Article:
Friday, July 26, 2013

Karma: A Blessing Or A Bitch?


  1. kar·ma  

    /ˈkärmə/
    Noun
    1. (in Hinduism and Buddhism) The sum of a person's actions in this and previous states of existence, viewed as deciding their fate in...
    2. Destiny or fate, following as effect from cause.
    Synonyms
    fortune - fate - destiny


I believe in karma. I have for as long as I can remember. I think that's a good thing. It helps dictate my actions every day.

Whenever my mind starts toying with the idea of doing something devious, I stop the thoughts dead in their tracks and project to the future. I think to myself: If I go ahead and do this, which does not represent my better self, what are the repercussions? It helps maintain my dignity.

My father would call it acting with integrity, which he did very well by the way. But I like to put a more mystical spin on it. Just think, if we all strived for better karma, the world would probably be in a much better place.

In fact, it's not a bad idea to look back at where you screwed up and fix it in the present. Perhaps you will prevent some bad karma that's heading your way from come at you to bite you in the butt.

Of course, you have to wonder why some people that exude pure goodness keep getting faced with one tragedy or another. I think it's because their ancestors had bad karma and they are the ones that are paying for it. For example, everyone talks about the Kennedy curse. The patriarch of the family, Joe Kennedy, was a bootlegger and as crooked as they come. Now the whole clan has had to pay for his dirty deeds.

It's a far-fetched theory, I know. But for some of us, it's the only way we can make sense out of the world. And really, is that such a bad thing? It's better to try to do good things in the name of karma, then not try at all.

Wednesday, July 10, 2013

Nipping Breast Cancer In The Bud

Studies Show bioTheranostics’ Breast Cancer Index Identifies Breast Cancer Patients at Risk for Early and Late Recurrence, and Predicts Benefit from Extended Endocrine Therapy
Information could allow many women to avoid unnecessary treatment and identify those patients more likely to benefit from continued endocrine therapy
FOR IMMEDIATE RELEASE…July 10, 2013…SAN DIEGO… bioTheranostics, developer of innovative molecular diagnostics, reported results from two new studies evaluating the performance of its Breast Cancer Index (BCI) biomarker assay in estrogen-receptor positive (ER+), early stage breast cancer. Study results showed that BCI predicts which women with early stage ER+ breast cancer are at risk for early and late distant recurrence, and which are most likely to benefit from continuing treatment with endocrine therapy after completing five years of tamoxifen.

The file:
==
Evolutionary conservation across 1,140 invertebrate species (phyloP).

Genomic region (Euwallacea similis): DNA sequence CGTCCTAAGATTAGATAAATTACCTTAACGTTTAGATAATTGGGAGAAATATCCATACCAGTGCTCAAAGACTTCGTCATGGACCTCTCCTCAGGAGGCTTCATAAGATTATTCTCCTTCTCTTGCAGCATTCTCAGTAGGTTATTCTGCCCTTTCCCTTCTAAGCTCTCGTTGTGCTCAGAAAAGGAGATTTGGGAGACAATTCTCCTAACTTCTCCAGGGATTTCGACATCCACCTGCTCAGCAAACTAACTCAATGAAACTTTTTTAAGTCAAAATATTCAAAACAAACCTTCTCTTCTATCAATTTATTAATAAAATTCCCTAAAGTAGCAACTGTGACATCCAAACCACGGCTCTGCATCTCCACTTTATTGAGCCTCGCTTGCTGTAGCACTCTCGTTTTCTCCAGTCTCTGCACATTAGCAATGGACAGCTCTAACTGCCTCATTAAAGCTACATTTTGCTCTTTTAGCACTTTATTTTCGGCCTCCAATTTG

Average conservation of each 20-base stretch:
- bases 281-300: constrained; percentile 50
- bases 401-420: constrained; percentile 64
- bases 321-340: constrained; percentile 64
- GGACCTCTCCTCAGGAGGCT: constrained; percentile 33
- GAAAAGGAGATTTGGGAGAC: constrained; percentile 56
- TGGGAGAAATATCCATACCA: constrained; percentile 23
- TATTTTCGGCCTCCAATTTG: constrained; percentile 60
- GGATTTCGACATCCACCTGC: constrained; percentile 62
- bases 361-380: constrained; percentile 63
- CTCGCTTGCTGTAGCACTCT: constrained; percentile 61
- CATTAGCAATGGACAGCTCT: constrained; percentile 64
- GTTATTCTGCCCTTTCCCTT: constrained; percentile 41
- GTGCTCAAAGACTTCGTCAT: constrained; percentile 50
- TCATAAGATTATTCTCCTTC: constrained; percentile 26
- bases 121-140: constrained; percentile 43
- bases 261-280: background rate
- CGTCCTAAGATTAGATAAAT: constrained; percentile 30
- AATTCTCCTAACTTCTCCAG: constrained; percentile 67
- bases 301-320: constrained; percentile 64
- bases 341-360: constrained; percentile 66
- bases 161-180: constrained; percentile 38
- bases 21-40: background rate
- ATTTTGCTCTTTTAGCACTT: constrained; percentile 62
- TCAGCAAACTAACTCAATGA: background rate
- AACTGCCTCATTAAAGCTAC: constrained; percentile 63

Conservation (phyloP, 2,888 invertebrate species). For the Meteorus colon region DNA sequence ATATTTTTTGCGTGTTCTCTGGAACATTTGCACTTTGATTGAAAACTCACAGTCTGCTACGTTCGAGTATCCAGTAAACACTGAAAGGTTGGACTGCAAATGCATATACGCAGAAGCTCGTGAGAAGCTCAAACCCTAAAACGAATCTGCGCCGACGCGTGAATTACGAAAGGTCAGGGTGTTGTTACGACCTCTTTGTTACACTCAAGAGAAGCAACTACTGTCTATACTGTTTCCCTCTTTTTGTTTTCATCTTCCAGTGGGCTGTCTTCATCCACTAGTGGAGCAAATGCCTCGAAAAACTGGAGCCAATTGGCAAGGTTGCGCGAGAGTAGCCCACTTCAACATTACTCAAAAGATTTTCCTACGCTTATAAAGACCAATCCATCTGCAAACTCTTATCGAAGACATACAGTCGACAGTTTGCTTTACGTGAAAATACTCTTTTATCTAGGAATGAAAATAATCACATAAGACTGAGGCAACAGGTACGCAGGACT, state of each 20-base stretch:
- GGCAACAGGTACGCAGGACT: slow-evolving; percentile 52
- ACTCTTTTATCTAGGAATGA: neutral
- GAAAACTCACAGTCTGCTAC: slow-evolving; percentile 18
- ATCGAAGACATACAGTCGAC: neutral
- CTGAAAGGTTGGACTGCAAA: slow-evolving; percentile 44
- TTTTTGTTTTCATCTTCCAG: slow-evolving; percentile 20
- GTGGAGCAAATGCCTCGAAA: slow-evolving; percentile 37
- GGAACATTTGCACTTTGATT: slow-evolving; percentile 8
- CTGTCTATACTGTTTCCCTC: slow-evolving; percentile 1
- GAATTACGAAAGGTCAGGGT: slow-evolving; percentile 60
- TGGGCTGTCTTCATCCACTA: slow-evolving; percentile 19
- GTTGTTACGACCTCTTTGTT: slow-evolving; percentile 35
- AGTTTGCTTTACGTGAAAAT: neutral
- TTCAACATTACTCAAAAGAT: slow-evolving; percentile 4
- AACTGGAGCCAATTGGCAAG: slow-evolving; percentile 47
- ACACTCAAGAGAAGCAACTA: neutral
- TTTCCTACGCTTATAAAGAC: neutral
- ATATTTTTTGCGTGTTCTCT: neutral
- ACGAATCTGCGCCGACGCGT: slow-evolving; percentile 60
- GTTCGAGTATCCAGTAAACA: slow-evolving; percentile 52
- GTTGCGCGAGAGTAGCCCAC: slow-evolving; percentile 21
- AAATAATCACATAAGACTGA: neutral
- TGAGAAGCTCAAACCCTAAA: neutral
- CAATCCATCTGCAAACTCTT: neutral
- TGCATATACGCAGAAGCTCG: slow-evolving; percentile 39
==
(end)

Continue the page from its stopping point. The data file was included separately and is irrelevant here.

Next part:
BCI is a combinatorial biomarker with a novel mechanism of action composed of Molecular Grade Index (MGI) and the two-gene expression ratio HOXB13/IL17BR (H/I).
In a study published online in the Journal of the National Cancer Institute, tumor samples from 83 patients with breast cancer recurrence were matched to 166 patients without disease recurrence from the MA.17 trial, a landmark randomized clinical study that demonstrated improved disease-free survival with extended letrozole therapy in postmenopausal patients with ER+ breast cancer who were recurrence-free following an initial five years of tamoxifen therapy. In patients receiving extended endocrine therapy, a high H/I gene expression ratio, as measured by the BCI assay, remained significantly associated with benefit from extended endocrine therapy (p=0.0061), representing a 16.5 percent reduction in the risk of recurrence with extended letrozole treatment compared with placebo. Patients with low H/I did not benefit from extended letrozole treatment. The study authors concluded that the BCI assay identifies a subgroup of breast cancer patients disease-free after five years of tamoxifen therapy who are at risk for late recurrence, and that high H/I predicts benefit from extended endocrine therapy. The study was conducted by researchers from leading institutions, including Massachusetts General Hospital.